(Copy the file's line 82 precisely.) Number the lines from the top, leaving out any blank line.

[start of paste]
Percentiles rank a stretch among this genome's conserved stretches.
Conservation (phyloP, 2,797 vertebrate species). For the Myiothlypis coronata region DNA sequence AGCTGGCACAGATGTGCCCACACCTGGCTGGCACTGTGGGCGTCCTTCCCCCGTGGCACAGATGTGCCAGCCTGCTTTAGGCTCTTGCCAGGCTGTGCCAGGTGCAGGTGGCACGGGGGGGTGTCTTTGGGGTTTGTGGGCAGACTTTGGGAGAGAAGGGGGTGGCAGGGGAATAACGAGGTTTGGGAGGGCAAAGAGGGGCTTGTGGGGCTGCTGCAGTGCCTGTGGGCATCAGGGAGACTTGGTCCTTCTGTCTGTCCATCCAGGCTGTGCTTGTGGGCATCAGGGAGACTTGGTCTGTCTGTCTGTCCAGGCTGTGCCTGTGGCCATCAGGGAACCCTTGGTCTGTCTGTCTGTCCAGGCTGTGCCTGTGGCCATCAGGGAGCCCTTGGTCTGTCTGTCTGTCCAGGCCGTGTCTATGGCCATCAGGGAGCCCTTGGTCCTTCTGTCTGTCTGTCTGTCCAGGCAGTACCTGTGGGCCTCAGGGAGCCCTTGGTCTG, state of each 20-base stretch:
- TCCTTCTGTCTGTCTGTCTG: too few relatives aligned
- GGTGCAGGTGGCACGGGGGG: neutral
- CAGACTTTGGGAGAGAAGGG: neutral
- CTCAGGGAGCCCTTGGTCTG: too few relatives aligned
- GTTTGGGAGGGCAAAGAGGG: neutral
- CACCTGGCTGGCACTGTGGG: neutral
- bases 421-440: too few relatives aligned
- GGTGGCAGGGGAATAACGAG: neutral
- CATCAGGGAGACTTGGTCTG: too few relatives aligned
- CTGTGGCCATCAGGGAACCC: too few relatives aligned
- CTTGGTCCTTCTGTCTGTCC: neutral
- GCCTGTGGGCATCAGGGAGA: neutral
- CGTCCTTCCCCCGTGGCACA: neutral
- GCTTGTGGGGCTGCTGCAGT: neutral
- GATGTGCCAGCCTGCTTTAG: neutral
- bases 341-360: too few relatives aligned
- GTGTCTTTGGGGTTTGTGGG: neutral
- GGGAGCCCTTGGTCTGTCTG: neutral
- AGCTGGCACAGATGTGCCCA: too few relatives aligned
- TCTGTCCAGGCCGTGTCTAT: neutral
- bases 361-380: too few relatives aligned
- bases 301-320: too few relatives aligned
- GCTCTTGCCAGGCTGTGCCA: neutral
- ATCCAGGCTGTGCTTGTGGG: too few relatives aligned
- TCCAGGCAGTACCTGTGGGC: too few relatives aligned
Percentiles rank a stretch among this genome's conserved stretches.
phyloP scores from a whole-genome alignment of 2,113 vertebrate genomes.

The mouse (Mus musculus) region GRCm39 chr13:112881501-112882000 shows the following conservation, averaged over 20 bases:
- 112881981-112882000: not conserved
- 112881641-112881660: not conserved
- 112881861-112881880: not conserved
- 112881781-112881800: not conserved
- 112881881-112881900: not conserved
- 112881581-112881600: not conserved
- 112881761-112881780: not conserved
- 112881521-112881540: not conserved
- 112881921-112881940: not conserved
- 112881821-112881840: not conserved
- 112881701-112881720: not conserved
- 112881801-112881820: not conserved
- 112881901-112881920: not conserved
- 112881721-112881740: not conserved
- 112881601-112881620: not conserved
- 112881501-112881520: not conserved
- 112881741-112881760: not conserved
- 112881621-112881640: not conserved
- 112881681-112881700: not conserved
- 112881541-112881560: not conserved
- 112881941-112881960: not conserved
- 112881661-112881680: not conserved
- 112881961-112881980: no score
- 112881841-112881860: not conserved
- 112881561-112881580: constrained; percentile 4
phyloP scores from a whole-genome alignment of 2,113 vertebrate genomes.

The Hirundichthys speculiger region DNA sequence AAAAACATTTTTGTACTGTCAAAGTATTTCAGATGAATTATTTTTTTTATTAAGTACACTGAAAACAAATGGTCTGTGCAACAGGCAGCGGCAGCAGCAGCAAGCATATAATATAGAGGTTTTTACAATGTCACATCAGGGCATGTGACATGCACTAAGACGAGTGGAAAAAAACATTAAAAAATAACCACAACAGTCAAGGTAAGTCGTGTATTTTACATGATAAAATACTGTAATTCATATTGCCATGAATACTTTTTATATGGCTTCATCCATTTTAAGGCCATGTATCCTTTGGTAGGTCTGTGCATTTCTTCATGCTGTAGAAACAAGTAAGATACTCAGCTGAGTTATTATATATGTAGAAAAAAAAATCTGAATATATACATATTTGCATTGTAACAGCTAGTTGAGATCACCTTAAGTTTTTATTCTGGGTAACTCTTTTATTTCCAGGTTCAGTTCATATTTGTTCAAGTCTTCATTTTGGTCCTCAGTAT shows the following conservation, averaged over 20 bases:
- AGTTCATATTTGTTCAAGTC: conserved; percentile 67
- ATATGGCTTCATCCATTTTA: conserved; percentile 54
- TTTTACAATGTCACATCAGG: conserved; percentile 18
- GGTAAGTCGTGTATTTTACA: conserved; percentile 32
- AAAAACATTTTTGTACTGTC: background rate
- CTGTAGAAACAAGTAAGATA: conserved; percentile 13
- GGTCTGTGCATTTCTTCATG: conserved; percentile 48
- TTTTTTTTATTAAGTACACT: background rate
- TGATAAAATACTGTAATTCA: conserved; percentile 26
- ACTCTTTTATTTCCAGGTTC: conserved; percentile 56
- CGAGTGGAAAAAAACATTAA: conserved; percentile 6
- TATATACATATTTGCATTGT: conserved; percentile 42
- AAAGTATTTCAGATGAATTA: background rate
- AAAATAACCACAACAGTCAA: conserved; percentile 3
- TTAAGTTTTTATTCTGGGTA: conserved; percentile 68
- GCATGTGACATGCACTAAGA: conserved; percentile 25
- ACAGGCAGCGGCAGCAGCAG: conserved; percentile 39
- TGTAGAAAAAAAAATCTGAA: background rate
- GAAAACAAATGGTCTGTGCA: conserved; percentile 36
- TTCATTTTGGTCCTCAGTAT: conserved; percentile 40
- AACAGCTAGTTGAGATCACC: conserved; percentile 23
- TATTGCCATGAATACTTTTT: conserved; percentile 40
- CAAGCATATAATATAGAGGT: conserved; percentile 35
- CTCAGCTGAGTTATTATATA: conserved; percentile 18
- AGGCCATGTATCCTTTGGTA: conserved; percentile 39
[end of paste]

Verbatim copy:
- AGGCCATGTATCCTTTGGTA: conserved; percentile 39